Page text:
The iconic 1970s Roundhouse building in Newcastle’s civic precinct has been added to the State Heritage Register.

The building opened in 1977 as the City Administration Centre and is now a five-star hotel, the Crystalbrook Kingsley. Photo: Hunter Photo Bank

Now home to Newcastle’s first five-star hotel, Crystalbrook Kinglsey, the well-known landmark was formally the City Administration Centre.

Heritage NSW’s Executive Director, Sam Kidman, said the building opened in 1977 and represented an important regional NSW expression of the 20th Century international Modernism style of Brutalist design.

Brutalism is also characterised by innovative construction methods and ingenious design techniques.

The building was nominated for state heritage listing by architect legend, Brian Suters, who was part of the original local architectural design team of Wilson & Suters.

Suters helped shape the building, collaborating with renowned Australian architectural practice Romberg and Boyd.

Suters was named a Freeman of the City by the City of Newcastle on March 24 to recognise his contribution to Newcastle’s built form.

Heritage Council of NSW Chair, Frank Howarth, said it was great to see the brutalist design of the building preserved.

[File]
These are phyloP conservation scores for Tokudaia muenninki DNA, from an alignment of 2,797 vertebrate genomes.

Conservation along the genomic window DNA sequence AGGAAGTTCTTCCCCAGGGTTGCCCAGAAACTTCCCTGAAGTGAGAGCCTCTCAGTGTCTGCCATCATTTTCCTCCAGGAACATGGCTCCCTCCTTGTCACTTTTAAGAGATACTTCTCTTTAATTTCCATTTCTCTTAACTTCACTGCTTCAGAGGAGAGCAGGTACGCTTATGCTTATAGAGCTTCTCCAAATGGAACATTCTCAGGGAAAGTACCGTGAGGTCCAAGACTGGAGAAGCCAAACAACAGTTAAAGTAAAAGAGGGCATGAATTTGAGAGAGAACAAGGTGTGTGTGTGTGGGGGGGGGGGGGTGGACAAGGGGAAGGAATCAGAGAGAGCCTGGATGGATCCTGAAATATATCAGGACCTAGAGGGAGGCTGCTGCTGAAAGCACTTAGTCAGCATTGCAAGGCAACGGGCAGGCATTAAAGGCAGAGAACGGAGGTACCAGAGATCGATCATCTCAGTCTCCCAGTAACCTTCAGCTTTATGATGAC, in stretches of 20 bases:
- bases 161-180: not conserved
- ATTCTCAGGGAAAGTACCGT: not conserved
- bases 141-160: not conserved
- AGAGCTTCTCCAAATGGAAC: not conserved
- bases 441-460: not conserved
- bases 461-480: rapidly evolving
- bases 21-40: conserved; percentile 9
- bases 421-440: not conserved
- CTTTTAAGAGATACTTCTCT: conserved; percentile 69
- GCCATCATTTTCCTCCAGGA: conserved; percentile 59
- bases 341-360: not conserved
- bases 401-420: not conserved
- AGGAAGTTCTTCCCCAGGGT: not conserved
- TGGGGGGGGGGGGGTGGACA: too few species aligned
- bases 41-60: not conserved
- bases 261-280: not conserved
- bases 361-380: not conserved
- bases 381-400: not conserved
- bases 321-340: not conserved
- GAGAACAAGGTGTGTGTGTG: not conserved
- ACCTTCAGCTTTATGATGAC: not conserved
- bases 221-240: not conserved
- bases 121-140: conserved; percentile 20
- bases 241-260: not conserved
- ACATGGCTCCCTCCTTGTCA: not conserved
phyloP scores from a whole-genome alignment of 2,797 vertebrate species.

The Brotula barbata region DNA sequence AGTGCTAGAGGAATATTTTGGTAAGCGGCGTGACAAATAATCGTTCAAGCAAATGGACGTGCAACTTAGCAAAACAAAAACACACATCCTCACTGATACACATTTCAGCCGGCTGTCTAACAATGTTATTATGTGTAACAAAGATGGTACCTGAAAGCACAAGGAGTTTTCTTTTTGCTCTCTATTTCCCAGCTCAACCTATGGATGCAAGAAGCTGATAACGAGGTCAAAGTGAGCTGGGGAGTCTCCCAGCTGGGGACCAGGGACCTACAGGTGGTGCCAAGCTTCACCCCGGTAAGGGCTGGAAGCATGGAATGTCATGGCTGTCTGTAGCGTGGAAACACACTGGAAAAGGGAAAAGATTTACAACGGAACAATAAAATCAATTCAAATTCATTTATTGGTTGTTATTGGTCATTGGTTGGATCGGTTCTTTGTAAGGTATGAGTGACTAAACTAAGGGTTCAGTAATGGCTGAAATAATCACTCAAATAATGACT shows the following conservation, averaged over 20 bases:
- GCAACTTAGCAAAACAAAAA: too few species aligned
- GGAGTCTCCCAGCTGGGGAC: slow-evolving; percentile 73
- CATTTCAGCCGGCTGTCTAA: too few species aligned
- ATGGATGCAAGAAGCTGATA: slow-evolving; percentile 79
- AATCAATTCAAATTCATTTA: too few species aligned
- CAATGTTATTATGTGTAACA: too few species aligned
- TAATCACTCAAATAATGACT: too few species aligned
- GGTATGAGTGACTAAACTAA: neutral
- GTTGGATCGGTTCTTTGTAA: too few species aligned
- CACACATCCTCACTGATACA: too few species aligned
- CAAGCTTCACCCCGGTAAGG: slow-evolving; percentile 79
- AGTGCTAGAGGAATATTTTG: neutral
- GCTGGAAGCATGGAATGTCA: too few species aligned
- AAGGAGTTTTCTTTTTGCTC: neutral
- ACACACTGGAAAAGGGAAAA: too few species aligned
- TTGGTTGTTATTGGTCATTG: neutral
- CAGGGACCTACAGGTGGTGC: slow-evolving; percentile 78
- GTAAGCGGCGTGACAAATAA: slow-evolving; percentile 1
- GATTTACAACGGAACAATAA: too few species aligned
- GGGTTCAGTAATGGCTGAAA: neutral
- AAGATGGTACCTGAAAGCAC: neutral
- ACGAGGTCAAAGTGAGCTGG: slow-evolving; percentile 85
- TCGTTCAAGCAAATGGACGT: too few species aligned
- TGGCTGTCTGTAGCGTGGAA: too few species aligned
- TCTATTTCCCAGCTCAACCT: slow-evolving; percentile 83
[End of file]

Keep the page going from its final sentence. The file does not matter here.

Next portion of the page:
“I am impressed at how the original construction and design has been conserved and celebrated,” Howarth said.

“The adapted building fits in with all its state heritage neighbours in this wonderful civic precinct.

“The renovation of the former City Administration Centre into the Crystalbrook Kingsley hotel has revealed a highly successful adaptation of a historically important building.”

The Crystalbrook Collection purchased and renovated the landmark building and officially opened its doors on June 15, 2021.

Crystalbrook Collection stated that the Crystalbrook Kingsley aimed to celebrate the city’s past and future.

“One of the group’s commitments to the hotel development was celebrating what the building was and what it is to become,” Crystalbrook Kingsley’s General Manager, Carl Taranto, said.

“The colour and materials of the additions are recessive in their nature, accentuating, celebrating and not competing with the concrete masonry for which the Roundhouse is known.”

The State Heritage Register will protect the building, ensuring the conservation of the heritage character and now holds an integral place in the state’s collective identity.

Another local example of brutalist design can be seen at the Newcastle City Police Station, designed by government architect J.W. (Ian) Thomson and constructed between 1975 to 1982.

The station and its brutalist frontage are set for a $6.5 million facelift, announced by Minister for Police and Emergency Services, David Elliott, in October 2021.

The upgrade will see a new façade, improved office space and a proposal to relocate the building entrance from Church Street to Watt Street— construction is estimated for completion in 2023.

Hayley McMahon

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